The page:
Right on schedule, Andrew and Garret entered the world on Thursday morning in Johnstown.
The twin boys, conjoined from chest to belly button, were born at 7:17 a.m. by cesarean section and were “doing good,” Michelle Van Horn, of Indiana, announced on Facebook more than 12 hours later.
Because of their expected delicate condition, Van Horn’s doctors arranged for their delivery about four weeks short of a full term pregnancy, in the hospital’s neonatal intensive care unit.
But the boys were doing so well that they weren’t confined to an incubator or placed in other special care.
“They’re mostly in the room with us,” Van Horn said Friday.
Sonogram tests showed the twins to be sharing a liver and their hearts, one stronger than the other, meaning there is nearly no chance for both to survive surgery to separate them. The family was profiled in story published in the Gazette on March 17.
Despite their dependence on a joined circulatory system and the historic low survival rate for conjoined twins, Van Horn said her new sons are in such stable condition that her doctors may allow them to go home with her to Indiana when she leaves the hospital.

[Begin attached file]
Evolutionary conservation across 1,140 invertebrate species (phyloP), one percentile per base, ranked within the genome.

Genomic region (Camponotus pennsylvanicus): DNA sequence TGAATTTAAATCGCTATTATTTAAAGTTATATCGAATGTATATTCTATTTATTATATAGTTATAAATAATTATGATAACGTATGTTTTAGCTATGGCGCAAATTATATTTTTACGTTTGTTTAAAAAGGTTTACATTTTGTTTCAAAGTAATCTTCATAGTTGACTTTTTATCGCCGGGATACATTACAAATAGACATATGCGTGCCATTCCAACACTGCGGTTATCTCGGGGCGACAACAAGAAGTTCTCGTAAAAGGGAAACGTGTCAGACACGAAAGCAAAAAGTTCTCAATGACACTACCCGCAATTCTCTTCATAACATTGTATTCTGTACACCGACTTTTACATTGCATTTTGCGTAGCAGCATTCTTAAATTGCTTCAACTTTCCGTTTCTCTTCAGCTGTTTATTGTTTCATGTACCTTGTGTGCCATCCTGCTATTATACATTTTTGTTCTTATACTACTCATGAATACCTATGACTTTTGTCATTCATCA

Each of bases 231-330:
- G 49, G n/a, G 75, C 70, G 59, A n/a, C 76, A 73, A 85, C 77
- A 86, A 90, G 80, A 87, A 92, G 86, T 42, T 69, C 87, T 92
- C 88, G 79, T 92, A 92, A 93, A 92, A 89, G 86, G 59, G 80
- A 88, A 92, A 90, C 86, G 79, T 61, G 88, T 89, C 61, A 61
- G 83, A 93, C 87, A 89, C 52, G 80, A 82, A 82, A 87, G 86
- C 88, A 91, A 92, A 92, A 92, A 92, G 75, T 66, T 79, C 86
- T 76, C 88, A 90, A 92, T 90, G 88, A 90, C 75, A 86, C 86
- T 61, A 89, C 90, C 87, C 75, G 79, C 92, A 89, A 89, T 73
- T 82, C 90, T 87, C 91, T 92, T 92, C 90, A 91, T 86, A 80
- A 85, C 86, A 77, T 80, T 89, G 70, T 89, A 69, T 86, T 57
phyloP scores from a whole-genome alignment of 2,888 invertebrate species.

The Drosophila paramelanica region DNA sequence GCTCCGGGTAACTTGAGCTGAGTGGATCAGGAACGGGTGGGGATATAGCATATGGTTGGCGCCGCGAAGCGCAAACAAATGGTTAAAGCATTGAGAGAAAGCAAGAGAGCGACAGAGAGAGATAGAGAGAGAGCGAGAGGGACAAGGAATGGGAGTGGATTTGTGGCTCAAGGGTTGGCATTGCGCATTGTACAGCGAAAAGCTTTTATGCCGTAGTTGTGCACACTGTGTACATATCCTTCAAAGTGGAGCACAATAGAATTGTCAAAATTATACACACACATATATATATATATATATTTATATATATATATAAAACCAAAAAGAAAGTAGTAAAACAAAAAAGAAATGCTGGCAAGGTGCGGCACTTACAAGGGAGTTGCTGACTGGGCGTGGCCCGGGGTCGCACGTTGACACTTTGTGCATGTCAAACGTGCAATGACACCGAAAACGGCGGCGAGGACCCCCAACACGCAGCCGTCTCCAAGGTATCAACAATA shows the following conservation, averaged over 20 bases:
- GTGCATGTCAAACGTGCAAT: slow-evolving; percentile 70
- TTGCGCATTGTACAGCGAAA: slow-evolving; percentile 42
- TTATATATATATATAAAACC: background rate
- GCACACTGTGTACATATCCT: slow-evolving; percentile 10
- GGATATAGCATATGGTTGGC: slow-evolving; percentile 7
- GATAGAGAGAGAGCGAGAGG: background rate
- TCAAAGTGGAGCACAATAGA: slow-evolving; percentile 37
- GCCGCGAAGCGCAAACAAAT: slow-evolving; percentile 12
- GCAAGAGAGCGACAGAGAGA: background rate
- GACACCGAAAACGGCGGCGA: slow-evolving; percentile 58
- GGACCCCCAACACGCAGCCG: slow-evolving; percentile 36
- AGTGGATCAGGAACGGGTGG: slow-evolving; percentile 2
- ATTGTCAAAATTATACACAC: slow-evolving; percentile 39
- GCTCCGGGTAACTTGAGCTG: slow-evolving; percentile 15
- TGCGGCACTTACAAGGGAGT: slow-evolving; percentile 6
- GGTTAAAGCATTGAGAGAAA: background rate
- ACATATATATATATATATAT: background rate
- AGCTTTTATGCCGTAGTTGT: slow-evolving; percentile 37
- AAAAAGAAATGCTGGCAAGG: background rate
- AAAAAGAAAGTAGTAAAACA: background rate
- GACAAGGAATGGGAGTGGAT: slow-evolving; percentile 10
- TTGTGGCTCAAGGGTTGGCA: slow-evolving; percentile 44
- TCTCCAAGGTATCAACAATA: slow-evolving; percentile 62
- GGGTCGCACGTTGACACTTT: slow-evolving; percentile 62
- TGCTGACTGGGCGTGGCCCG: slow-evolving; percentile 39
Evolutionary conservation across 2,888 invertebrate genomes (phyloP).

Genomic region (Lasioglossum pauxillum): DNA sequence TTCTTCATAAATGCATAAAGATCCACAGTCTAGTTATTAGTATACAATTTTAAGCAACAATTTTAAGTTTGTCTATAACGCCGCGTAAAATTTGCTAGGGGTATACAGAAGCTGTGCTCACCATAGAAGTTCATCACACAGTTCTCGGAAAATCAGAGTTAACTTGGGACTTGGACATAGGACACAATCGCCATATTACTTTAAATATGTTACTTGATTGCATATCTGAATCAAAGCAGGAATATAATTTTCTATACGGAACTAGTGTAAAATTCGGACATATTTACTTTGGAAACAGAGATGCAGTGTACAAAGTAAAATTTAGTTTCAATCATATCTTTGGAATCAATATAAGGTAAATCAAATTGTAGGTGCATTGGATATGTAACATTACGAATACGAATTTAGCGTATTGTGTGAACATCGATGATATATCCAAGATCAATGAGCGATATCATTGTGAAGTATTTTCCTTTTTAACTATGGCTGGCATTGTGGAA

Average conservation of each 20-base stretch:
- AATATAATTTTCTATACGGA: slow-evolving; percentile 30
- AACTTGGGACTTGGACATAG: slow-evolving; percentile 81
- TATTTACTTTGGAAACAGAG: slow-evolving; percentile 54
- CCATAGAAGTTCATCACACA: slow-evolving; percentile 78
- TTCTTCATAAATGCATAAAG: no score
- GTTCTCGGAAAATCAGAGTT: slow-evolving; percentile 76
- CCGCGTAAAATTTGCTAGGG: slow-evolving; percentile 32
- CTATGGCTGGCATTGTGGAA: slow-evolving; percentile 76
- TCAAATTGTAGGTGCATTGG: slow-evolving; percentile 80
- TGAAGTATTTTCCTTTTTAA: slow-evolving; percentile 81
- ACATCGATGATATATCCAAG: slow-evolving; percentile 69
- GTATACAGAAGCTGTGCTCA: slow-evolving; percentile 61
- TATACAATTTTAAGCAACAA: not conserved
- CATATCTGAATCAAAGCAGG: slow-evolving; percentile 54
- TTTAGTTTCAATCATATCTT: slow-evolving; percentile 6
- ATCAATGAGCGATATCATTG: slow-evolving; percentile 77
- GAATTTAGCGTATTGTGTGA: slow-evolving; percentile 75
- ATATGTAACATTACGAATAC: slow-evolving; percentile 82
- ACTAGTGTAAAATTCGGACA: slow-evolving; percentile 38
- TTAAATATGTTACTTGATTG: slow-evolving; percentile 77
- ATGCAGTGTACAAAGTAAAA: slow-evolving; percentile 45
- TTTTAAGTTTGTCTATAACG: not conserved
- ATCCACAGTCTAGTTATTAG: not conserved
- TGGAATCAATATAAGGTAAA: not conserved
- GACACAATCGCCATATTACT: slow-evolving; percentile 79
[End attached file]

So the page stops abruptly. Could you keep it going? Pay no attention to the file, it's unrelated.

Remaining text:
On Friday, Van Horn said she expected to be discharged Sunday.
Adding to the boys’ life of sharing, Van Horn and her boyfriend, Kody Stancombe, gave both of them their middle names. Andrew Donovan Lee Stancombe and Garret Lee Donovan Stancombe measure 15ﾽ inches each and weighed a combined 10 pounds, 8 ounces at birth. To protect their privacy, the hospital was releasing no information to callers about Van Horn or her babies. Van Horn and Stancombe had only one close friend with them in the hospital the day the boys were born. On Friday, they allowed relatives and a few more friends to visit.
For others, Van Horn added one more request for privacy and support for her family on a Facebook post: “I know everyone wants to see them but we are not posting any pictures (and) we would like to thank everyone who has been praying for us...”